Big Oil in Little Richmond 

Whose interests will the city council serve as it considers Chevron's latest upgrade proposal?

Page 2 of 5

Yet a consultant hired by the city of Richmond, Ranajit Sahu, insists that Chevron is telling the truth about its plans. Based on his research, which includes access to materials not released to the public or company critics, Sahu said Chevron has taken all necessary precautions to prevent any significant increase in pollution. "Yes, Chevron would like to refine heavier crudes than they are processing now," Sahu said. "But they will still keep them in the light-to-medium crude range."

At a highly charged June 5 meeting of the city's planning commission, Chevron's Chamberlin tried to quell the many suspicions about the company's intentions. "I want to be very clear that there is no conspiracy or hidden plan by Chevron to process heavy crude at the Richmond refinery," he said. "We plan to run the same types of crudes that we have been running," he said. Chamberlin insisted that Chevron would need to come back before the city for permission to refine the heaviest and most contaminated crude oil.

Those who weren't convinced by Chamberlin's assurances were even less convinced when he pointed to data indicating that Richmond's air quality represents some of the best in the Bay Area. "The bottom line is that Richmond has very good air quality and it will continue to get better," he said. The comment drew jeers from the crowd, and the row of suited Chevron representatives sitting behind Chamberlin — none of whom live in Richmond — shifted nervously in their seats.


Chevron's claims about Richmond's air quality didn't impress Reverend Kenneth Davis, who lives in a 52-unit apartment complex for seniors in the heart of North Richmond, an unincorporated area surrounded by the city. This neighborhood is one of the most poverty-stricken and crime-ridden in Contra Costa County, and also happens to be one of the closest to the refinery's sputtering smokestacks, labyrinthine pipelines, and sand-colored tanks. "How in the world can anyone say that we have the best air here?" he asked. "All they need to do is come and spend a few days with me. These lawyers come in there and have nerve enough to dictate my health. It just makes me angry."

Reverend Davis wasn't up in arms about Chevron until he moved to North Richmond in 2006. "I moved here out of necessity, because it was the only place I could afford to live," he said. "I didn't even think about the fact of how close we are to Chevron." Since then, however, he said that he and other visitors to a local senior center have developed severe respiratory problems. But can he prove that the emissions from the Chevron refinery caused those problems? Not really.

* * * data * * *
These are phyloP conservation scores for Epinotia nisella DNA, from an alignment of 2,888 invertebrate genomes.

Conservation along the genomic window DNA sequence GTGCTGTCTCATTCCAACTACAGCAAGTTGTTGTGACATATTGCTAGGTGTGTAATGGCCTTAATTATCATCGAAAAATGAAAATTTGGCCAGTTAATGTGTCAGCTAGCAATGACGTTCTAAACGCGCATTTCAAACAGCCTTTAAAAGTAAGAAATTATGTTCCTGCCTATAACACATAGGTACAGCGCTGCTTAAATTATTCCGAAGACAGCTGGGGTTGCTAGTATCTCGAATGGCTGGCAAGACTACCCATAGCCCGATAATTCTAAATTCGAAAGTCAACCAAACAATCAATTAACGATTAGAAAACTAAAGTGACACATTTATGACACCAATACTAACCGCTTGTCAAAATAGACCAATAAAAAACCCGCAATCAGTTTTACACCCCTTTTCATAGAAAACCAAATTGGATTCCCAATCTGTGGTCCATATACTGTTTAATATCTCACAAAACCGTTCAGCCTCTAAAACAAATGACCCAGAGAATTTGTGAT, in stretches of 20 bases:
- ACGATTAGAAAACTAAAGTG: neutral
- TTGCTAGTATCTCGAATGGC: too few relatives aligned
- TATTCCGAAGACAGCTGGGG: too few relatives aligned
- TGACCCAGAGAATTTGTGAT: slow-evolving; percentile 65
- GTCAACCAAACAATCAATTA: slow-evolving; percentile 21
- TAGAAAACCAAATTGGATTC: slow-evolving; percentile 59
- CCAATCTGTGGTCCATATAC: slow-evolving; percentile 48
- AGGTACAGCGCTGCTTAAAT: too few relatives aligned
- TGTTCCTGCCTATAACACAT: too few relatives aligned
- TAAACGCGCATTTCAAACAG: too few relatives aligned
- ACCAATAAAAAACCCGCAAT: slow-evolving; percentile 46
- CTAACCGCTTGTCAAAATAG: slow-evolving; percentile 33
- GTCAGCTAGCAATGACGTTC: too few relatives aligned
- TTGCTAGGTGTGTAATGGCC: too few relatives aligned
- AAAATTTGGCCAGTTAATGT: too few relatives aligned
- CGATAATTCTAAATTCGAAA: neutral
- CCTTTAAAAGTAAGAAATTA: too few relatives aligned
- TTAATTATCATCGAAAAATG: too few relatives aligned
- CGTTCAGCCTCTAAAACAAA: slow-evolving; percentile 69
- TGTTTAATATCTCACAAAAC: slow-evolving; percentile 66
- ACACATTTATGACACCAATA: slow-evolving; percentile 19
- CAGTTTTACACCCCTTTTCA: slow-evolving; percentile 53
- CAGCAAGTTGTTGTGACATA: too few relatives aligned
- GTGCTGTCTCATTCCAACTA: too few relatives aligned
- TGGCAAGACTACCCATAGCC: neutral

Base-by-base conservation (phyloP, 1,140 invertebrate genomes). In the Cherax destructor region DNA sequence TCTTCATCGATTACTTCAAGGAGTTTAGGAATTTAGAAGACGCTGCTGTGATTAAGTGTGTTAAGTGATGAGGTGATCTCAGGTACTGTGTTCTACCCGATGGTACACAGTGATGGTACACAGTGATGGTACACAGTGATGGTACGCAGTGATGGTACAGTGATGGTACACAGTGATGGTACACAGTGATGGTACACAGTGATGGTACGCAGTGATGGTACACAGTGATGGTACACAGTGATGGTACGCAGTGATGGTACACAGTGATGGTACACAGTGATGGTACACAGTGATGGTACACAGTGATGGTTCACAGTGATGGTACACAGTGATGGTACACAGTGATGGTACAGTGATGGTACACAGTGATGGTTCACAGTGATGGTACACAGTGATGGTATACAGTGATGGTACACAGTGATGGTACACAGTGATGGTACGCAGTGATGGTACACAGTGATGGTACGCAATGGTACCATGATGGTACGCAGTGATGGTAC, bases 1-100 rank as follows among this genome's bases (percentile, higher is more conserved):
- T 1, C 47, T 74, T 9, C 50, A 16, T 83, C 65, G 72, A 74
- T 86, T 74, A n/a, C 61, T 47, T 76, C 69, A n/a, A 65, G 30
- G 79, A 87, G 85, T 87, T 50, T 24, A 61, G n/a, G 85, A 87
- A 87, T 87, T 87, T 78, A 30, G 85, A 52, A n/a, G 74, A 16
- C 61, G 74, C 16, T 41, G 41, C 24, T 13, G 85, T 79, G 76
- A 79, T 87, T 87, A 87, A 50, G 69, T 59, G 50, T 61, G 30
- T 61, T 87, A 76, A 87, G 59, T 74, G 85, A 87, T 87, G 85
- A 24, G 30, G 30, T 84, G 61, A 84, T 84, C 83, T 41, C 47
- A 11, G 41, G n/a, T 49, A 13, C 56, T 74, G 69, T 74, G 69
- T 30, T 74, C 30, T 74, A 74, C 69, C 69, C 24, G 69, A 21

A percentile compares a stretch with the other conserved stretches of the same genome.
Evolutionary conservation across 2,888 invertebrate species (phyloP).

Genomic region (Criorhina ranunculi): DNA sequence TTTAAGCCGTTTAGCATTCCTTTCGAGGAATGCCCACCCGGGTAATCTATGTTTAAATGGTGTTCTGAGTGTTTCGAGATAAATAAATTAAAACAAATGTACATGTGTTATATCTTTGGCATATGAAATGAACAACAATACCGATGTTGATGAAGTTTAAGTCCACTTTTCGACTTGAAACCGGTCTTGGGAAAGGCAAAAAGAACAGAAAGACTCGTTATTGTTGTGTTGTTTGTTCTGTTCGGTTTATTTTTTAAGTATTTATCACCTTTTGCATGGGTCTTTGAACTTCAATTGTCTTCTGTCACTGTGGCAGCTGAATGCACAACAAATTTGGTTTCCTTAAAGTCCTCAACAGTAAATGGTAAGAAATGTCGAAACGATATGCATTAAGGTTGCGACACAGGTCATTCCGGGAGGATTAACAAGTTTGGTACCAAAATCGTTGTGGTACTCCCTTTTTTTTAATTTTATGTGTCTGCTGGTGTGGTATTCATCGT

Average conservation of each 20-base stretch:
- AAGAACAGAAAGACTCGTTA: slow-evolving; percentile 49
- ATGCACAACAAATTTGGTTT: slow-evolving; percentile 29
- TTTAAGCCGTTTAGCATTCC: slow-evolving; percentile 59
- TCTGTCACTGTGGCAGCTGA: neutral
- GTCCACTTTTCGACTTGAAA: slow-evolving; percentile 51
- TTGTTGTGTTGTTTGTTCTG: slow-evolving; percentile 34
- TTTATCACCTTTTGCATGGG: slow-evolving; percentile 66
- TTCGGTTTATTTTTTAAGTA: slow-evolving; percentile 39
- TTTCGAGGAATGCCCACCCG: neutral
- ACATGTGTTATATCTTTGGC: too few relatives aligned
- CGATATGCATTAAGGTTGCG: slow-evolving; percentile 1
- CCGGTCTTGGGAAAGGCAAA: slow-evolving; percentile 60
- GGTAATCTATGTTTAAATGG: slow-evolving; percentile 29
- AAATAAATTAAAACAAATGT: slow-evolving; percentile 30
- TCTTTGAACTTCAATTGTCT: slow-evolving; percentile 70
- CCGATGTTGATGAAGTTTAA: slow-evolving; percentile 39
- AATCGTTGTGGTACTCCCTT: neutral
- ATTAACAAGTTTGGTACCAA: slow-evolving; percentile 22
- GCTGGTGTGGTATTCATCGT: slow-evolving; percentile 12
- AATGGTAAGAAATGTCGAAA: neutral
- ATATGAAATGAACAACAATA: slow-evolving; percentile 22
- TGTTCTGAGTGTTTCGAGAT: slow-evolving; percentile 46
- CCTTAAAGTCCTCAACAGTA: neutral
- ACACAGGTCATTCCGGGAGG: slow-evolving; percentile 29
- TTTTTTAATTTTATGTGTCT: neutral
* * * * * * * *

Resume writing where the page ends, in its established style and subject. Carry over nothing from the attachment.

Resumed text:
A 2007 report issued by Contra Costa County Health Services shows that Richmond has significantly higher rates of cancer and asthma hospitalizations than any other city in the county. And although many of the pollutants emitted by refineries are known to cause respiratory problems, there's not enough data to conclusively point any fingers. According to the West County Toxics Coalition, Contra Costa County also has the highest concentration of industrial facilities in the state, making it difficult to blame bad air quality on Chevron alone.

"In industrial settings, environmental health is a really tough one to show cause and effect with," said Chuck McKetney, a health expert from Contra Costa County Health Services who helped put together the 2007 report. Causation also is difficult to prove because respiratory illness is an especially complex disease, he said. And there are too many variables involved to generate really accurate conclusions. For example, Reverend Davis may be inhaling bad air from the refinery, but he also smokes on occasion, which could be another reason he can't go five minutes without coughing.

However, Chevron certainly can be held accountable for its history of accidents. "When you have fires and explosions in places where people already have respiratory problems, that's a problem," McKetney said. Chevron's Richmond facilities have seen four major accidents since the chemical explosion in 1999 that released an 18,000-pound cloud of sulfur dioxide into the air and sent hundreds to the hospital. The refinery's most recent incident occurred in the early morning hours of January 15, 2007. Reverend Davis remembers waking up just in time to see an enormous plume of flames billowing from Chevron's smokestacks. The refinery is part of the view from the third-floor apartment where he lives. It wasn't so much the fire itself that concerned him — he had seen plenty of fire spewing from the stacks on a nightly basis — but he had never seen one of that magnitude before.

Reverend Davis turned on the television, but doesn't remember seeing any warning messages or hearing any "shelter-in-place" sirens. Shelter-in-place is a community warning system meant to inform neighbors to stay indoors and tape their windows shut after an incident that could have released dangerous toxins into the air. For the primarily non-white residents who live close to the refinery, the threat of shelter-in-place is just a fact of life, much like the frequent traces of rotten-egg stink in the air. It turned out that most residents didn't hear the shelter-in-place sirens, and were instead awoken by fire trucks or refinery sirens. Three months after the incident, investigations revealed that the fire was caused by aging pipes that were improperly installed more than twenty years ago. Although residents were concerned about the residual pollutants that could have been released into the air as a result of the accident, Contra Costa emergency responders determined that the amount was "insubstantial," and wouldn't harm human health.

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